In fact Scrafton's statement to the Senate committee yesterday is more about him than about the circumstances of his dealings with the Prime Minister. On details, on matters of fact, Scrafton expects us to tolerate very large degrees of inaccuracy in his recollections, because his motives are pure, and he is seeking redemption.

You can buy that if you like. I don't. Under many a grey, submissive servant there hides a narcissist waiting for the call to the limelight. Some of us can not admit to our political commitments, but still feel the need to express them.

I think Mike Scrafton is an intelligent man who was struck down by the fame stick, but lacks the self-awareness to see what it has done to him.

I think that Mike Scrafton is an honest man in error, because he is in error, and not even a moderately stupid political shonk would have allowed himself to be caught publicly with his evidence in such a pathetic condition.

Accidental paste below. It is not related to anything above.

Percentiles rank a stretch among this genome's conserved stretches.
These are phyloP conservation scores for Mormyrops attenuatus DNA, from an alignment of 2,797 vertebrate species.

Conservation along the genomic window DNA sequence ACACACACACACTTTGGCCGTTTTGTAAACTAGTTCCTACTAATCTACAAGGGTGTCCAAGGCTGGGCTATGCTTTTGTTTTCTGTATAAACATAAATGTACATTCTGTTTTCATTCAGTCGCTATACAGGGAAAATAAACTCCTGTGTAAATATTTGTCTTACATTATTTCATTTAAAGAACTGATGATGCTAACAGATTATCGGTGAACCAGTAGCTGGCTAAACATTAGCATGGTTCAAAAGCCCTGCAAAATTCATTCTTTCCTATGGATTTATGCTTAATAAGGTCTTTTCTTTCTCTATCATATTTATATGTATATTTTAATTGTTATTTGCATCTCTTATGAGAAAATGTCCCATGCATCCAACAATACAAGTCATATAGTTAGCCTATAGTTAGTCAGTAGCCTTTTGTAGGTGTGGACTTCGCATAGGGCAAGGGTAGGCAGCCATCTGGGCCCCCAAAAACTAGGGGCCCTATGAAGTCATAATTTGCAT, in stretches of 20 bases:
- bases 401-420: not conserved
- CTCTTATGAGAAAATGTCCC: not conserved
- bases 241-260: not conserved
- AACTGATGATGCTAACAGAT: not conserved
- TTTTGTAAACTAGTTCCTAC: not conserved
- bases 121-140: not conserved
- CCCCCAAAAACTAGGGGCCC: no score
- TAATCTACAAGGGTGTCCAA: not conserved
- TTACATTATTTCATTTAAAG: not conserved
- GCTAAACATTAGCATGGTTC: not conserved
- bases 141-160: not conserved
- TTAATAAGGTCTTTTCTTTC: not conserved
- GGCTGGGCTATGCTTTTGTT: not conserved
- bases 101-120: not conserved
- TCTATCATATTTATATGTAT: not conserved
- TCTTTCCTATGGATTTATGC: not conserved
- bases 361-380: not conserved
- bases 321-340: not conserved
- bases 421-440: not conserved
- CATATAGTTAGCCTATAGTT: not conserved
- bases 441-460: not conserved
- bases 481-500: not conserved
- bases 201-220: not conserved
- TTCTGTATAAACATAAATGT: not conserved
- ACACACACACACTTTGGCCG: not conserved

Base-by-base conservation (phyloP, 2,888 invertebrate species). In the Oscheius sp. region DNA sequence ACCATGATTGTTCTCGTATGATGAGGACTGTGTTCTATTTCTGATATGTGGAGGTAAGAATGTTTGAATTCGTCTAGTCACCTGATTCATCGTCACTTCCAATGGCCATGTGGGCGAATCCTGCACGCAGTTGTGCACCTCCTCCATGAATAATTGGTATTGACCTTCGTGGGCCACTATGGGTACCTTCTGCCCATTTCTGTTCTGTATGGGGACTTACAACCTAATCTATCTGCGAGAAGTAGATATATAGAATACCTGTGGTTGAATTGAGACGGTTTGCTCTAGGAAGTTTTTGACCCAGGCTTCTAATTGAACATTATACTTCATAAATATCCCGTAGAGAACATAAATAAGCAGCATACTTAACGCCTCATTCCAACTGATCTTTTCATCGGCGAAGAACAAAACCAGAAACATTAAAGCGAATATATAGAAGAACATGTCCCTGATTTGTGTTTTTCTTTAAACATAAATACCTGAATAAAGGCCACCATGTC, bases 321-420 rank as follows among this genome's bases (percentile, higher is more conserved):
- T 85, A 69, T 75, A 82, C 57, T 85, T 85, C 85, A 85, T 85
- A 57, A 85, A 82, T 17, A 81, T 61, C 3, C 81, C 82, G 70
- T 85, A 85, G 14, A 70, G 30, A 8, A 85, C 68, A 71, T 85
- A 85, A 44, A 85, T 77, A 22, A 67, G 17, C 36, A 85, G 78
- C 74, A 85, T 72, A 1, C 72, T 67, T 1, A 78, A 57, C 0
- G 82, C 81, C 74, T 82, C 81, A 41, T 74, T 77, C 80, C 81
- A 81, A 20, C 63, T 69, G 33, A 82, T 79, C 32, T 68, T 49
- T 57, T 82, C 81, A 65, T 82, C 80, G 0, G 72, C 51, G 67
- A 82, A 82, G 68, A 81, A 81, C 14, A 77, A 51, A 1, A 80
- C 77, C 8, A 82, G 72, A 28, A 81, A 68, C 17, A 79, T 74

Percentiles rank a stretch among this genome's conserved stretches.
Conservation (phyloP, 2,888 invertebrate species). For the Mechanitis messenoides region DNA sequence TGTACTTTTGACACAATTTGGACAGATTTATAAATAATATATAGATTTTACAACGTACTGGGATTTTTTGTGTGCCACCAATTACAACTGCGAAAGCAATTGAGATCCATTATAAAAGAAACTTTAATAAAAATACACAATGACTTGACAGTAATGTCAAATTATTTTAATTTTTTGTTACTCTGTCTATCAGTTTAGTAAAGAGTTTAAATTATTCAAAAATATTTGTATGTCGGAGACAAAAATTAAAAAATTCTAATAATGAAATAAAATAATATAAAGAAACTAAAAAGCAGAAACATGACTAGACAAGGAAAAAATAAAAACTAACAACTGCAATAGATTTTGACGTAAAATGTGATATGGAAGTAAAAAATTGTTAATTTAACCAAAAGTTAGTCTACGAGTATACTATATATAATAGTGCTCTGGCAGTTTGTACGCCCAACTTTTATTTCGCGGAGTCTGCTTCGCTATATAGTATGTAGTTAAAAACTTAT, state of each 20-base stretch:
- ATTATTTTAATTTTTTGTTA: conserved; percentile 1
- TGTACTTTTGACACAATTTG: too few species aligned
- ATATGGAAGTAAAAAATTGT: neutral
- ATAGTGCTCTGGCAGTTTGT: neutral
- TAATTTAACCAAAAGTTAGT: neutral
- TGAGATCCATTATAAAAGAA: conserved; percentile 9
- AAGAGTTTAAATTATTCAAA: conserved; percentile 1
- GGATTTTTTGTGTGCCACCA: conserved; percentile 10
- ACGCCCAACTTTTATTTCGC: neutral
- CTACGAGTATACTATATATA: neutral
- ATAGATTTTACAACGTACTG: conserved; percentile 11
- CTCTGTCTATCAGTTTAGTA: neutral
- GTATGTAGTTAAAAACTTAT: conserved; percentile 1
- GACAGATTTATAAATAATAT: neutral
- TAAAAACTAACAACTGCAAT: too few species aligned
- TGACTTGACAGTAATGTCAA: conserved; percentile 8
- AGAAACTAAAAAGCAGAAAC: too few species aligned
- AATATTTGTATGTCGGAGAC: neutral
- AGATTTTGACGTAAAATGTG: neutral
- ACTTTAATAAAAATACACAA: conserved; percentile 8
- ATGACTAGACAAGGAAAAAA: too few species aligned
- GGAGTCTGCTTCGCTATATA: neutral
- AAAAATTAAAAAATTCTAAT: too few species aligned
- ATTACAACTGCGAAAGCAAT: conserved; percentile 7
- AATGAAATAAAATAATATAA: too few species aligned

Whatever your interpretation of Scrafton's motives, his standing as a critic of the Prime Minister is utterly destroyed. The transcript of yesterday's evidence, when it eventually comes, will put that beyond all of the media's prevarication.

Auntie's stunningly misleading report of yesterday's proceedings was:
At the Senate inquiry into the latest claims, Mike Scrafton firmly stuck to his story
when, in fact, his story had collapsed and he merely stuck to his assertions. Yesterday's item on PM, although angled as an attack on Brandis, provides some of the direct evidence of how malleable Mike Scrafton's certainties were.

Mark Latham, whose description of the PM as a liar was riding on Scrafton's evidence, will not retract, but repeats the charge.